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Improvement plan is flop for the shops, say traders

SHOPKEEPERS in an upmarket suburb have hit out at a £300,000 fund to enhance the high street, saying it is costing them thousands of pounds a year but has done nothing to boost trade.

SHOP SHOCK: Jim Watt (left) and his son James of Cafe Roma in Clarkston are unhappy about fees levied on them for the business improvement district.  Picture: Colin Templeton
SHOP SHOCK: Jim Watt (left) and his son James of Cafe Roma in Clarkston are unhappy about fees levied on them for the business improvement district. Picture: Colin Templeton

Clarkston, in East Renfrew-shire, is one of 18 communities in Scotland to have voted for a business improvement district (BID), with 16 more in the pipeline.

The scheme charges traders annual fees over a five-year term. They are pooled and spent on upgrades, marketing and events designed to increase footfall.

The levy is pegged to business rates and all business owners within a BID area – whether they voted yes or no in the ballot – are legally bound to pay.

The Clarkston BID was passed in June 2010 with a 49% turnout and two-thirds voting in favour. The levies are set to generate £300,000 between 2010 and 2015.

However, retailers have criticised the initiative as little more than another tax on top of other overheads.

Jim Watt, who runs Cafe Roma with his son James, was served by sheriff's officers on Monday with a £1300 bill for unpaid BID fees. He has come to a payment arrangement, but regrets voting yes to the BID.

He said: "Our revenue hasn't gone up a penny since it came in, but we're paying out an extra £900 a year. There was a Christmas open day which maybe increased our turnover by about £200 compared to an average Saturday, but there were plenty of other businesses that saw no increase at all.

"We wouldn't mind if we were seeing something substantial in return, but the BID has done nothing."

The levy of an extra 3.5p in the pound on business rates for the Clarkston scheme is the highest BID charge in Scotland.

Janis Logan, owner of Distinction beauty salon, also voted yes, but says she has had no return for her £500-a-year BID fees.

She said: "They've set up this loyalty scheme and are asking us to discount our treatments, but for all the money I've put in I've had one customer – a regular – back asking for the discount. I've had nothing, absolutely zip. I had a fight just to get them to put up Christmas lights in my street even though I was paying for them.

"National Insurance has gone up and VAT is up to 20%. It's more expensive than ever for me to employ someone. It's just excruciatingly difficult and then you've got BID squeezing you even more."

Created in Canada in the 1970s, BIDs spread worldwide and came into force in Scotland in 2007. But there has been criticism the ballots are fundamentally undemocratic, requiring a majority vote from a minimum turnout of 25% of eligible businesses – meaning in some cases almost seven out of eight firms in a BID area could end up paying for something when they either voted against it or didn't vote at all.

Last month The Herald revealed traders in Largs, North Ayrshire, had fought the creation of a BID there, amid claims of bullying by organisers and a botched ballot. Scottish Ministers are now deciding whether to overturn the Largs BID.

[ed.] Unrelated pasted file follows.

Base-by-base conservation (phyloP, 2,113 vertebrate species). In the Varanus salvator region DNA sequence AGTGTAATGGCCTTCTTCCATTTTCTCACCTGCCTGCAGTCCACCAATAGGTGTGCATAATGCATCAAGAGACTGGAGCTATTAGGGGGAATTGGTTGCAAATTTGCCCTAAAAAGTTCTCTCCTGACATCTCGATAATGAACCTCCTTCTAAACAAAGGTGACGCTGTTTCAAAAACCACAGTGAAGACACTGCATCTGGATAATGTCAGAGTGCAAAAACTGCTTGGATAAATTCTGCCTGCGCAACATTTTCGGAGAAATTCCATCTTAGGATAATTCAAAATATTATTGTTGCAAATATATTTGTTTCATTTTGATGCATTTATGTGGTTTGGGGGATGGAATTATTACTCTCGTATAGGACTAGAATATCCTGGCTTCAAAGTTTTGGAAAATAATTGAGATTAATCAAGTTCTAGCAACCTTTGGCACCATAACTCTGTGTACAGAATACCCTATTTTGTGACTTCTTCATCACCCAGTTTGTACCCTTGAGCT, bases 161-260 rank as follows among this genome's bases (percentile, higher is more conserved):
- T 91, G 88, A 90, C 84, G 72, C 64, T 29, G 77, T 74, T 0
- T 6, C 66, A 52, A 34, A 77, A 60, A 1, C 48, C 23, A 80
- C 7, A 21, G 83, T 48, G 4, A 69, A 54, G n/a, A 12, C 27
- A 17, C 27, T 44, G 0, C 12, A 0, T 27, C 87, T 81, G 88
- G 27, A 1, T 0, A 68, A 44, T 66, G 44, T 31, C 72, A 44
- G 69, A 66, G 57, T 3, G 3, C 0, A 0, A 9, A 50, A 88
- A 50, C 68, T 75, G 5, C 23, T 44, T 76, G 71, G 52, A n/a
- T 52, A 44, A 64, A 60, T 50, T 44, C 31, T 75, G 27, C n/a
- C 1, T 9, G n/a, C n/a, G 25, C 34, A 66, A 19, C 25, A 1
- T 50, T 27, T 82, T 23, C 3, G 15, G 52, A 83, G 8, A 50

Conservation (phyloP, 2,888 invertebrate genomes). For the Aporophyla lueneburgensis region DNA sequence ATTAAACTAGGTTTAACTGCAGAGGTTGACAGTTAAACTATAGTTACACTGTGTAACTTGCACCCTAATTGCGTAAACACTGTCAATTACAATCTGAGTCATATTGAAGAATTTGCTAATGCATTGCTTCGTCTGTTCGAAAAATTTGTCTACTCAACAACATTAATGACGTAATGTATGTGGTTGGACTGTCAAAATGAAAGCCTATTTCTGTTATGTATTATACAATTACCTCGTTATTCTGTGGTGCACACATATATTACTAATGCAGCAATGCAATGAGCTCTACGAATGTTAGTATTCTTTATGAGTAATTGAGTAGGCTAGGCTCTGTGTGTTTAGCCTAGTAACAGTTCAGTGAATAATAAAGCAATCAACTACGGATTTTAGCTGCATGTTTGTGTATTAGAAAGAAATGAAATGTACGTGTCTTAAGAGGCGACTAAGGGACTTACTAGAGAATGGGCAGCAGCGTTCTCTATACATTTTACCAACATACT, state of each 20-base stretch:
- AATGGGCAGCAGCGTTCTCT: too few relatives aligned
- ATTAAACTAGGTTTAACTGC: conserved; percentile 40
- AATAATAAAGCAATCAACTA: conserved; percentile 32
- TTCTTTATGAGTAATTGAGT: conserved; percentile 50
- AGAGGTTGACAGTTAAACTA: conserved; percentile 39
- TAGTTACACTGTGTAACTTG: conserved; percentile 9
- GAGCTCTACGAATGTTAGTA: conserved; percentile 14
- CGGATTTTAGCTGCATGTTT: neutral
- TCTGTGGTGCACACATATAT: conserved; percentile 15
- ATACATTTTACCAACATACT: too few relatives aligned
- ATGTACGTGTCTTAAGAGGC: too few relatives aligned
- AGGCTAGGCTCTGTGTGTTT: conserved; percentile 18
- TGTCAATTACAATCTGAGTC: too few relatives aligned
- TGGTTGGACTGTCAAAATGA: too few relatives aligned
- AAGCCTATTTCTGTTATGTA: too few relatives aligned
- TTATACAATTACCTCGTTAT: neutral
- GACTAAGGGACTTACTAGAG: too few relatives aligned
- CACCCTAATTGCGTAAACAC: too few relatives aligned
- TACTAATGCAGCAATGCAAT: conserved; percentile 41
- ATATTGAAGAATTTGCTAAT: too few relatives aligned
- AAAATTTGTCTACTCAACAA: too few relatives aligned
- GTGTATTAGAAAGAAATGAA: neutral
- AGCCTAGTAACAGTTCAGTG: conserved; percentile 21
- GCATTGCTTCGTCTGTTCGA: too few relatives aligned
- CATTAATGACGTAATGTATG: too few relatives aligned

Stuart Thomson, operations director at Brite Dental in Clarkston, said his business was being chased for £500 in fees owed by the previous business which used their premises.

He said: "We just don't see the value of it. It seems to be a very undemocratic way of doing things where a very small number can vote in something that everyone is legally bound to pay for. It's asking you to pay for things in some cases that I think should already be covered by your rates and council tax."

Derek Leitch, owner of Clarkston Chiropractic and a former member of the BID committee, added: "I've had no return at all, I can say that without a word of a lie. I pay £500 and I haven't had one extra customer through my door because of it, whereas I could spend £500 to get an advert in the paper that might get me three people through the door, or 1000 leaflets."

However, BID chairwoman Debra Clapham, a local solicitor, said the town would be worse off without it. She said: "If there's not a BID in Clarkston I don't know what Clarkston will become. We've been able to tap into grants and increase funds because we've got the BID. Businesses have come to Clarkston because we've got the BID. Look at the towns round about – Clarkston is punching above its weight. Compare Clarkston with Paisley – there is no comparison.

"But people need to engage with it. There's no point complaining that people aren't coming into your shop – you need to think out of the box and give people something they can't get elsewhere or online. Tell me what would help you.

"It's got a long way to go, but what's going to do it if it's not the BID? We're not paying for anything that the council should be paying for – there are very clear rules around that.

"Support for it has soared in the last year and I'm confident we'll have another majority vote in favour in 2015."

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